Right now we’re in a time where we need music; to be there for us, to help us learn, and to help us to express ourselves and what’s happening in the world and the communities around us.

Do you have a preference between performing your educational music vs. your personal music?

Definitely my focus is more on the educational music. But now I’m working on ways to make the two come together. My first educational songs were conjugating the Spanish Verbos with reggaeton tracks. We made 15 present tense verb songs, but then the teachers started asking me for past tense conjugation songs. I tried to do something similar to the present tense Verbo songs but the preterite has a lot more syllables. So I got to thinking and it hit me. If I make a song about my past and how I learned Spanish, then I’ll mostly be using past tense verbs. That’s how “Como Aprendí el Español” was born. It’s a track with a strong hip hop beat and me rapping about how I learned Spanish. A lot of this interview is in the song actually. In the first verse alone, there are 21 past tense verbs that teachers and students can use to decipher the song with classroom handouts. I have a feeling that I’ll still be making both styles, with plenty of edutainment combos, for quite a while.

Just remember that educators are our first and last line of defense for the future of our country and the world. The more educated we are as a people, the more successful we’ll be

As a parent, what advice do you have for parents who are looking to support their child’s education at home?

Use the free and fun resources that are available. When I first began to know more Spanish, it was difficult to even find DVD’s with Spanish dubs or subtitles. Now almost all of them have both. We’ve progressed a little bit. There are plenty of resources online also, especially on Youtube where kids are watching cartoons and learning the target language at the same time. As you’ll see, many of these resources incorporate songs and music to help the kids learn. Use the music that is out there also, whether it’s mine, or music from other artists, or a combination; use the music. The human brain is addicted to rhythm and repetition. Think about the things you’ve learned with music, or the song lyrics that you can still remember from your childhood. That’s the power of music. Netflix, while not free, is also becoming a powerful tool for bilingual kids edutainment. Also, use as much of the target language as possible. The awesome thing about kids is that they adapt easily. English will come to them quickly once they start school, just out of social necessity. But the more that you use the target language in the early years, the better chance they have of it staying with them for life.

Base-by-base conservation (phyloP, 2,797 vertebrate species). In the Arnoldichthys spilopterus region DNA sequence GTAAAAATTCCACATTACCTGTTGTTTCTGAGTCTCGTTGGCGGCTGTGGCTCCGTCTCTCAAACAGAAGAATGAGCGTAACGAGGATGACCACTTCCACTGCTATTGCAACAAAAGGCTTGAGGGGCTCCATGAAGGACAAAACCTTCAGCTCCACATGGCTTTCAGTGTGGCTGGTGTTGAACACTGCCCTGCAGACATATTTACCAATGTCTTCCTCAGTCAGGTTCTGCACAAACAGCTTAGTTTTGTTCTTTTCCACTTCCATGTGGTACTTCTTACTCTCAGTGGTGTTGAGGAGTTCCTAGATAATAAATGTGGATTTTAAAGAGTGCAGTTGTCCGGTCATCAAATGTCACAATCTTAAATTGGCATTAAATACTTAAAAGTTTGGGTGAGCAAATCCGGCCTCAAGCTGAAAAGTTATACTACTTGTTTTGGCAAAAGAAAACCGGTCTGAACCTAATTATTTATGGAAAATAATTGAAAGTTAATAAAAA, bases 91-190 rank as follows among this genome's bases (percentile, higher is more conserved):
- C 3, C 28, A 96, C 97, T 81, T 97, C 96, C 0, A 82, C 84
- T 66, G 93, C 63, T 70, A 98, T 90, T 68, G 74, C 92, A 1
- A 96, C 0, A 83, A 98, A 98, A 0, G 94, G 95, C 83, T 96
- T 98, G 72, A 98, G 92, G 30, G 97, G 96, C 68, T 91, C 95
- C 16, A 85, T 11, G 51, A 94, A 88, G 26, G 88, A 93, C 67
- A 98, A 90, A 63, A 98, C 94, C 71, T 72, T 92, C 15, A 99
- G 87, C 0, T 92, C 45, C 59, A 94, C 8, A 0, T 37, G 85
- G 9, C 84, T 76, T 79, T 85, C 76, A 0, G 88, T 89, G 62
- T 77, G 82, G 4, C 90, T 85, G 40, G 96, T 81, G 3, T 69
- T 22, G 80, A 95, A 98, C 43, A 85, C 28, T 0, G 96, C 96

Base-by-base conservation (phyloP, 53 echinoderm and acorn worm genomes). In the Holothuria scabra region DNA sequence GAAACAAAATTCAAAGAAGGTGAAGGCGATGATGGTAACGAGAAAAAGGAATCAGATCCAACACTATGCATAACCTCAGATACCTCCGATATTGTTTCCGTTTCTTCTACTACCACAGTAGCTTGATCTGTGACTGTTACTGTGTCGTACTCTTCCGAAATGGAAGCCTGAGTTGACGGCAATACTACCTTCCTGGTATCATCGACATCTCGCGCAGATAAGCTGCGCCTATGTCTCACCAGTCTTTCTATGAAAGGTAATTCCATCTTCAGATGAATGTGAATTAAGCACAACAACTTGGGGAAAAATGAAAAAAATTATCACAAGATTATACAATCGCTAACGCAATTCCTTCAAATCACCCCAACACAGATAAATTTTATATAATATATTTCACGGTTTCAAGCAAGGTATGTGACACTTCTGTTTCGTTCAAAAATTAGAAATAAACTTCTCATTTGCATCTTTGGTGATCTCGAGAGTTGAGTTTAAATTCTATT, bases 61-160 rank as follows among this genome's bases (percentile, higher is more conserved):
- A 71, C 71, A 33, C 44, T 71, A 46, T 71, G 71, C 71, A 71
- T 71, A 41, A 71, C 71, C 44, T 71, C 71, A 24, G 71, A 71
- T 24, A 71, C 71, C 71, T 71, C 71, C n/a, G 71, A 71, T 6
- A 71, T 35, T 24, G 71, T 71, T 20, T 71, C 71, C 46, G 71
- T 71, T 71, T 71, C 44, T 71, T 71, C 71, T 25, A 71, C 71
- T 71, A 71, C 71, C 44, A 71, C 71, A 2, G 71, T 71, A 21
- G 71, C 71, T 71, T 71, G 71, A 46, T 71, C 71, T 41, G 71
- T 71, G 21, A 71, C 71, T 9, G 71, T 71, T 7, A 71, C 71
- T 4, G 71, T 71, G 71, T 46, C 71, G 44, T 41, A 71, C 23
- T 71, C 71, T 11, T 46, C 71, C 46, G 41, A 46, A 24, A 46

What advice do you have for those interested in learning languages later in life?

DO IT!! Don’t get discouraged, just keep practicing. The science says that it gets more difficult to learn another language as we get older. But with drive and some self-motivation, you can definitely do it. More difficult doesn’t mean impossible. It may require you to spend a bit more time immersing yourself in the language and visiting other countries, but from my own experience that’s a pretty good thing.

How would you describe how being bilingual has benefited your life?

It completely changed my life. Before I met Vic and then started working for the radio stations, I was fresh out of the Marines and had no real direction for my life. The Mexican and Latino communities in Indiana turned my whole life around. Almost any and everything that has made me successful, goes back to me learning the language that I failed in high school. From almost all of my jobs to the personal relationships that I’ve built. Whether it’s standing up for our human rights, or fighting for a bilingual education for everyone, I’m just trying to give back the love that I’ve been shown while trying to pay it forward as much as possible. Shout outs to everyone fighting for bilingual education!!

For more information about GueroLoco aka Mr. GL’s music and school tours, go to He will also be a featured speaker at the 2018 California Association for Bilingual Education Conference in March.

Patricia Griselda Pérez
Author: Patricia Griselda Pérez

Dr. Patricia Pérez holds an A.A. from Ohlone College: B.A. and M.S. degree from California State University, East Bay and an Ed.D. from the University of San Francisco. She serves as an educator, consultant and teacher coach, which provides professional development, curriculum development and multicultural awareness services to local and international educational institutions and corporations. Dr. Pérez is fluent in Spanish and began her career as an elementary school teacher in a bilingual classroom. In the past two decades, she has developed a wide range of experience working at every level of public education, providing support to educators and directly to students. Her interest focus on promoting educational excellence through equity in order to overcome institutional barriers that confront underserved students of diverse backgrounds. Dr. Pérez is also an accomplished writer and has published in the areas of multicultural education and organizational management and leadership. She is a contributing author to Multicultural Education in Practice: Transforming One Community at a Time and Collaboration and Peak Performance: A Multidisciplinary Perspective for Emerging Leaders.